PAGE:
Today players around the U.S. gather at their local Magic shop with 30-40 of their friends (or in a few rare cases in the more populated areas, 50+) to crack new packs at Pre-releases. In some places players have multiple options for events, based entirely on the number of stores in their local area. For example, where I play now in the Ann Arbor, Michigan, area, I have the option of attending events at four stores within a 20 minute drive of each other. I could play a midnight event at one store, a Saturday event at a second store, and even go to a third store for a PR on Sunday. Where I choose to play is based on which store my friends play at, the prize support, and (with this heat) who has better air conditioning/circulation.
But it wasn’t always like this. Pre-releases used to be massive, unique spectacles. Each state would only have one or two designated events, and players from all over the state would flock to those locations for their only shot at seeing a set before it was released at retail (and PRs were TWO weeks before launch then). These events had Grand Prix size turnouts and feeling, with lots of vendors on site, hundreds of players, and both a main event and side events offered. The main event would generally be a 8-9 round sealed event, with the Top 8 players walking away with several boxes each, depending on the turnout. Side events would be firing left and right, usually 16 or 32-player sealed flights where winners took home a booster box.
In Michigan, many of our Pre-release events took place at the Taylor Town Trade Center in the metro Detroit area. This convention hall would be the place where friends met every few months who otherwise would be too far away to play Magic together. There were those guys you only saw at Pre-releases, and they became your “Pre-release friends” you looked for first when you arrived. This is one of the ways EDH and other variations of the game took off in popularity – people going to these large events and discovering new ways to play and new ideas, then taking it back to their local playgroups.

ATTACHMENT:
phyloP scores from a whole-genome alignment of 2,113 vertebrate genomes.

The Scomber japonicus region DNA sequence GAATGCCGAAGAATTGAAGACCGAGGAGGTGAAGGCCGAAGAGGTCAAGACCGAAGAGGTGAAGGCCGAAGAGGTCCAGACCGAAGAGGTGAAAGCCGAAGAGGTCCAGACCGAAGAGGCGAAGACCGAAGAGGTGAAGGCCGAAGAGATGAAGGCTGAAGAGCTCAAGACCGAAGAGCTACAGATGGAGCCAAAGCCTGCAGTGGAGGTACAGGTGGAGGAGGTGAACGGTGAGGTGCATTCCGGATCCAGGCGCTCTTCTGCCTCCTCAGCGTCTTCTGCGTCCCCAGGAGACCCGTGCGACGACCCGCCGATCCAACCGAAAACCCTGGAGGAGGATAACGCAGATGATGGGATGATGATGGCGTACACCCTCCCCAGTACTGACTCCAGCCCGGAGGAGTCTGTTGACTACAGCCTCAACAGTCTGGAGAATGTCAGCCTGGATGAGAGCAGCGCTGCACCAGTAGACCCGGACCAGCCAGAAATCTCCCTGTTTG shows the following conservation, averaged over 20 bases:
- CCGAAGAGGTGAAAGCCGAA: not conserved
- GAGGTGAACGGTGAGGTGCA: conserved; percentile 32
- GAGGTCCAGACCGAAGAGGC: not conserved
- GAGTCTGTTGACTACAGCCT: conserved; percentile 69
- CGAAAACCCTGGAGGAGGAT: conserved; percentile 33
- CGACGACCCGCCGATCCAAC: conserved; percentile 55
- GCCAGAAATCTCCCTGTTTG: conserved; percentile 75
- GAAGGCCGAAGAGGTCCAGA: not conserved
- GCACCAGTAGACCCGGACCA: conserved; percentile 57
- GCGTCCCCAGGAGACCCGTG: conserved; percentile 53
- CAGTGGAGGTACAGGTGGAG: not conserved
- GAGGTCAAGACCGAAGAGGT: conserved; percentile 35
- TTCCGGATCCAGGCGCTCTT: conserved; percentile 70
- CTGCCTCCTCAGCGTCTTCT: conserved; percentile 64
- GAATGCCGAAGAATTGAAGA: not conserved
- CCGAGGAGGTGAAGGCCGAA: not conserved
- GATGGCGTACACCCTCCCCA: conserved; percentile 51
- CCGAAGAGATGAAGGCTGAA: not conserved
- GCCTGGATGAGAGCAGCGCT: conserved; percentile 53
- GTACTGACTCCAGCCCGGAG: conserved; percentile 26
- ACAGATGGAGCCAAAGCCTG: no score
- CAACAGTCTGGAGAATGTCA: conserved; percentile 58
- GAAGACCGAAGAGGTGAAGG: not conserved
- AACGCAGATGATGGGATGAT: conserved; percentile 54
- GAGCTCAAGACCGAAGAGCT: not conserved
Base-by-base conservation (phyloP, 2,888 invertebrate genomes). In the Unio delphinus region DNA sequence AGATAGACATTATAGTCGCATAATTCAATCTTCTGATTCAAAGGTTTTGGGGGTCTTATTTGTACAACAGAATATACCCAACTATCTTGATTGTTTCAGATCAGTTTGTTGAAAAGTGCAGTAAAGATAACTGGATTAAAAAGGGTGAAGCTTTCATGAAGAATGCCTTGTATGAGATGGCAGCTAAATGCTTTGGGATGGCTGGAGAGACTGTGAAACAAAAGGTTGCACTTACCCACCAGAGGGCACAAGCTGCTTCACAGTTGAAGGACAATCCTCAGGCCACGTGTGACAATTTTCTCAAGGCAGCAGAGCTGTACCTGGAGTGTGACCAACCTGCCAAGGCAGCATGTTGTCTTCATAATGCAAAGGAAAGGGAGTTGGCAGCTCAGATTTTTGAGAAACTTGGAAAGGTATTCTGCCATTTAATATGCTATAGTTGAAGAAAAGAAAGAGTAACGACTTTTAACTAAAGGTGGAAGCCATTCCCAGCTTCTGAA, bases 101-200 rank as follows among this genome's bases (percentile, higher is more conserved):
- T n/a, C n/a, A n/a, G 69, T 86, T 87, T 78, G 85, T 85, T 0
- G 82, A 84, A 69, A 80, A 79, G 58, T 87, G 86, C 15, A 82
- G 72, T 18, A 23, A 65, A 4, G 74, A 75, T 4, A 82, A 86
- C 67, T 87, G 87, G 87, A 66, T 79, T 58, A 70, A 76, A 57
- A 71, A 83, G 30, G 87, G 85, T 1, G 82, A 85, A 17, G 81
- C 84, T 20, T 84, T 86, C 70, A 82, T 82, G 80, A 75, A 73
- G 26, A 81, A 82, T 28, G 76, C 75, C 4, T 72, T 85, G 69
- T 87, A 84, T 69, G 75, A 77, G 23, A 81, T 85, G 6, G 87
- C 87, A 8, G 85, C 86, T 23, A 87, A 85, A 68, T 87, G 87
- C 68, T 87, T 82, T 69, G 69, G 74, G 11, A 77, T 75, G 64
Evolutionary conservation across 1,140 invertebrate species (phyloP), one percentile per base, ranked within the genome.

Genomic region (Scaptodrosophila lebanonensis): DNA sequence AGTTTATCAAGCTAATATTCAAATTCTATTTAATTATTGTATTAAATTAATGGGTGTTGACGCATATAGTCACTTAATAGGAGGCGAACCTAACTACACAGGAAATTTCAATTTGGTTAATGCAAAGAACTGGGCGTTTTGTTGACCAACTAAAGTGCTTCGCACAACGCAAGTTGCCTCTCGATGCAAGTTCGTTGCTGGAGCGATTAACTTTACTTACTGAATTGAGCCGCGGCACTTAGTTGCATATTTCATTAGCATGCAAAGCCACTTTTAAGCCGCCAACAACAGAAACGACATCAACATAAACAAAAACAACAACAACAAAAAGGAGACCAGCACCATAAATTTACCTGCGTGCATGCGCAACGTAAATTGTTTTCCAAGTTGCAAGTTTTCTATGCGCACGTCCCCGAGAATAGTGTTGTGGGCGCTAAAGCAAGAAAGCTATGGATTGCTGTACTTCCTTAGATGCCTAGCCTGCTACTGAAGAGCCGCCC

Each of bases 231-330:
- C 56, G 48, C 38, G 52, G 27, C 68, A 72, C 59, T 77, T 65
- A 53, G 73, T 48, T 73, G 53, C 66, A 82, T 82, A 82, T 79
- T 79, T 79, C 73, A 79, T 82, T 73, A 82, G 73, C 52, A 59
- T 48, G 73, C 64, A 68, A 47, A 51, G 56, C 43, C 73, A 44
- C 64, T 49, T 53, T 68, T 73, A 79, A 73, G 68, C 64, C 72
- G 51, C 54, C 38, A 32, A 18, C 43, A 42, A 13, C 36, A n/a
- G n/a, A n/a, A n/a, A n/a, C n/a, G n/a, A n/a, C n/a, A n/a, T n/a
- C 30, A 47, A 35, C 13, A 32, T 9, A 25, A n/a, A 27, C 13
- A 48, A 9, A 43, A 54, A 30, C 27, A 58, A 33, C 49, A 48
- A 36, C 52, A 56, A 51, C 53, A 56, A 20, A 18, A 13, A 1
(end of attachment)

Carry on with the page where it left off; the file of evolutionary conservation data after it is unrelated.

State/regional events also supported an excellent trading environment unlike one you could ever have at your local store, since people from the other side of the state had tons of binders you haven’t looked at a hundred times already. Think about it – would you rather trade with the same 30 people you’ve traded with at every FNM, or with potentially 300 new people you’ve never seen before? You’d probably have a better shot finding that obscure rare from Ice Age or a DCI promo card that was made before the store you play at even existed.
The glory of the state-wide exclusive PR events was in the fact that it was huge. It was a big event that you couldn’t wait to attend, just like any Grand Prix or StarCityGames 5K. It was just a different experience from your regular local store routine. Way more people, way more cards, and way more fun. Sure, it was a much more competitive atmosphere than what we have now simply because of the size, but you just couldn’t have the same kind of experience any other way. We’d go to Taylor Town for the PRs and then Release events were back at our bigger local stores, much like they are today. You got the best of both worlds – large crowds and a huge tournament, and then you came back home for the local fun two weeks later.